Voldemort doesn't want the world destroyed, and he just made Harry into a world-destruction-preventer. Pointing this out — and pointing out that Harry is now a better world-destruction-preventer than Voldemort could become — doesn't involve changing Voldemort's utility function.

(Voldemort can't swear an Unbreakable Vow akin to Harry's because nobody has trust in him that could be sacrificed to power it.)

Comment author: V_V 28 February 2015 10:08:53AM 2 points [-]

but Star Trek made a certain kind of sense in the late 1960's (nearly 50 years ago!) when the U.S. and the Soviet Union had real space programs which tried to do new things, one after another.

I haven really watched more than a few episodes of ToS, but IIUC it never even bothered to be a realistic depiction of how space exploration would look like. It was more e metaphor of the Cold War, in Space!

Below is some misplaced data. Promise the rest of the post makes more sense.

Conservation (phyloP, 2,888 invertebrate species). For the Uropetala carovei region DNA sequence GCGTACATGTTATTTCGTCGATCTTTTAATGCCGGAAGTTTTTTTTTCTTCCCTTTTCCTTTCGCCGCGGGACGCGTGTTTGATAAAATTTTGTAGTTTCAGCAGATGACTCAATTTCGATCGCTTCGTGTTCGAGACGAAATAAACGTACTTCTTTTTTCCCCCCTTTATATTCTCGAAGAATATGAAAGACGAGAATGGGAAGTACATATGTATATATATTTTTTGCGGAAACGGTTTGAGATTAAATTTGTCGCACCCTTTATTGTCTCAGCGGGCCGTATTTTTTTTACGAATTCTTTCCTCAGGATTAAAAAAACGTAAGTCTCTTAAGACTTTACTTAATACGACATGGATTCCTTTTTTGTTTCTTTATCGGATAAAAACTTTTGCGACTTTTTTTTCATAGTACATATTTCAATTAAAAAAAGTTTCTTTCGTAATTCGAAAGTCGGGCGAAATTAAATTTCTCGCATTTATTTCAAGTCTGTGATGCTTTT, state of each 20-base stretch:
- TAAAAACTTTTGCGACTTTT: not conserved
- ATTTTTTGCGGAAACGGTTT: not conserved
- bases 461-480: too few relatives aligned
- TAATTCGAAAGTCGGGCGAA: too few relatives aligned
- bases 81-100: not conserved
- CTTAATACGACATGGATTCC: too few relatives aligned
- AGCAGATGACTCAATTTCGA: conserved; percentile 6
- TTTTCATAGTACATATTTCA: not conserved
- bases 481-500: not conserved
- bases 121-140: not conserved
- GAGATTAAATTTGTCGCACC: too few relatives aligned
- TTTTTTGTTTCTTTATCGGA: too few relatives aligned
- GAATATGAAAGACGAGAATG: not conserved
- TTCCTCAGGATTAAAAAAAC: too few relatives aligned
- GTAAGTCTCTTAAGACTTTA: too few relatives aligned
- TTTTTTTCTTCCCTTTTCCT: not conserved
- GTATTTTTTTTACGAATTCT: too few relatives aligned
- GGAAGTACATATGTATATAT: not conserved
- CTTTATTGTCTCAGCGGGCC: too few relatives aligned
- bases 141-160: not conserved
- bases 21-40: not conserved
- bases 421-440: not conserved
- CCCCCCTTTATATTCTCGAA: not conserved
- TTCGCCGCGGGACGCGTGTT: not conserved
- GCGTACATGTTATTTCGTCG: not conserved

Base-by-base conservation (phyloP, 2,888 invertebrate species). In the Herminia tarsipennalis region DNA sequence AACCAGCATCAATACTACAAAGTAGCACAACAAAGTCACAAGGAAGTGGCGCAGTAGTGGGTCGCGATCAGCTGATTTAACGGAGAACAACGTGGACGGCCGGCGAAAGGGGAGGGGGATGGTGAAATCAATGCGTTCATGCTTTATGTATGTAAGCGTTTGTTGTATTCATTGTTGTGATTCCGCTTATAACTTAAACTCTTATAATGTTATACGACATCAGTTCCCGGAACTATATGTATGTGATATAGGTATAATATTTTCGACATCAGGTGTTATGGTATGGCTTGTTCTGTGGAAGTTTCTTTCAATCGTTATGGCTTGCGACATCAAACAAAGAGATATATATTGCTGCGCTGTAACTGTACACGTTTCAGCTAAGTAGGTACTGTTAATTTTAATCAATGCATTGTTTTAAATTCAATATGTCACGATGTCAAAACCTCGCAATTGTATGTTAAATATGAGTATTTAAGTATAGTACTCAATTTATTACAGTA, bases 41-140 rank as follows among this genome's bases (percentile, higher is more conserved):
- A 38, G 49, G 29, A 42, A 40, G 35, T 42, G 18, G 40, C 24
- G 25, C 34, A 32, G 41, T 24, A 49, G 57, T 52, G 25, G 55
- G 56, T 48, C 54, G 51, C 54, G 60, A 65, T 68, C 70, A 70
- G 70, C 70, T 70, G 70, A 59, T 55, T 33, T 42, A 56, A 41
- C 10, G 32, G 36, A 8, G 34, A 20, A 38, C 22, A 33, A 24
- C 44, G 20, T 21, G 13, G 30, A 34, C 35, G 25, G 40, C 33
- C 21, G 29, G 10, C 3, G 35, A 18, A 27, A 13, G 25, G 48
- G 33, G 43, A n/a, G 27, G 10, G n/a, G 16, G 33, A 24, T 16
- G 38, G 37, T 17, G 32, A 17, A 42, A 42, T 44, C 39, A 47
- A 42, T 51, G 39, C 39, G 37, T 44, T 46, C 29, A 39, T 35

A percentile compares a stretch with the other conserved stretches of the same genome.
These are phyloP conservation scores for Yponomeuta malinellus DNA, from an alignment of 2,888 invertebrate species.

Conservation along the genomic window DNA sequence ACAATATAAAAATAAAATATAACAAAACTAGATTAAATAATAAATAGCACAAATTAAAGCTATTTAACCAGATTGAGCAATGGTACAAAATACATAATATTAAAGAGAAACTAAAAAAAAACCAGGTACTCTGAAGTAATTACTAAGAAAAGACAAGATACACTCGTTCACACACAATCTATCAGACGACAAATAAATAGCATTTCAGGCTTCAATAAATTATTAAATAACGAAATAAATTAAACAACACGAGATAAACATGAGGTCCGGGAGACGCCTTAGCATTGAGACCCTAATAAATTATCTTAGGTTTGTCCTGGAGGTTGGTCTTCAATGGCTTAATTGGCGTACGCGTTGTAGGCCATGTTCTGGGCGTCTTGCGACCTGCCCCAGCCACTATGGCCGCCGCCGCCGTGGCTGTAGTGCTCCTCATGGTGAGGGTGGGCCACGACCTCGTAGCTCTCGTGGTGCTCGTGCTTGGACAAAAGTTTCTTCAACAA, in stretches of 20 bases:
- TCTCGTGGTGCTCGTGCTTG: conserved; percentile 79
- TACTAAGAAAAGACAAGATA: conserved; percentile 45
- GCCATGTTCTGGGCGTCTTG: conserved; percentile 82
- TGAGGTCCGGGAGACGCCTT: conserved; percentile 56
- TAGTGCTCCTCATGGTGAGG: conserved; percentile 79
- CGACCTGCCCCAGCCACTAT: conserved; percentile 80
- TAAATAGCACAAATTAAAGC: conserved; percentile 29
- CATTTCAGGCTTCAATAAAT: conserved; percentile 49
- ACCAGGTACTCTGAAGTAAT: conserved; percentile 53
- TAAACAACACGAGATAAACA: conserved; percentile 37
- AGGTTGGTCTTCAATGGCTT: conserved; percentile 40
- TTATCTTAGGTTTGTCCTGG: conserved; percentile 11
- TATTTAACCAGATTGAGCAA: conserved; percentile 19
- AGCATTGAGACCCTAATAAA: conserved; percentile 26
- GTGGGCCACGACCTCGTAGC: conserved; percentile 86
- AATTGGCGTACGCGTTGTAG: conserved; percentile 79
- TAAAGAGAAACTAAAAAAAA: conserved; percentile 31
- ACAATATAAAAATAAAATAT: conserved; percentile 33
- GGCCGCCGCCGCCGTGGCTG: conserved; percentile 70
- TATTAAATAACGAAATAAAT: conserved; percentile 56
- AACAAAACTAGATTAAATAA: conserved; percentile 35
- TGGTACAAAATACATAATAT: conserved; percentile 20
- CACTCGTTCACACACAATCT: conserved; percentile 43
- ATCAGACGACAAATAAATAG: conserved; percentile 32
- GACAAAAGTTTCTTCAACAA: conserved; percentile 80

would people 50 years from now, in a permanently Earth-bound reality, bother to watch these ancient shows and obsess over the characters?

They will probably idolize some dude who played a vampire. Or zombie. Or BDSM vampire zombie...

Comment author: fubarobfusco 01 March 2015 07:42:04PM 3 points [-]

I haven really watched more than a few episodes of ToS, but IIUC it never even bothered to be a realistic depiction of how space exploration would look like. It was more e metaphor of the Cold War, in Space!

The original series was rarely about the political or military tension between the Federation and an opposing major power (i.e. the Klingons or Romulans). It was much more often about dropping in on some planet and solving some local problem; or some psychic effect or setup by superhuman powers causing the crew to reenact a moral or metaphorical drama. Superhuman godlike entities appear more often than the Federation's rivals.

(Klingons only appear in seven TOS episodes, and Romulans in three — out of 79 episodes produced. Alternate Earths, such as those of "Miri" and "Bread and Circuses", and explicit reenactments of Earth social systems, such as the Nazis of "Patterns of Force" or the gangsters of "A Piece of the Action", are about as common.)

Comment author: Astazha 26 February 2015 02:28:13AM *  2 points [-]

"Fire at her on my count!" shouted the leading voice. "One, two, three! " and maybe-forty voices roared spells, creating a huge concentric array of fiery bolts that lit the wide corridor brighter than the Sun -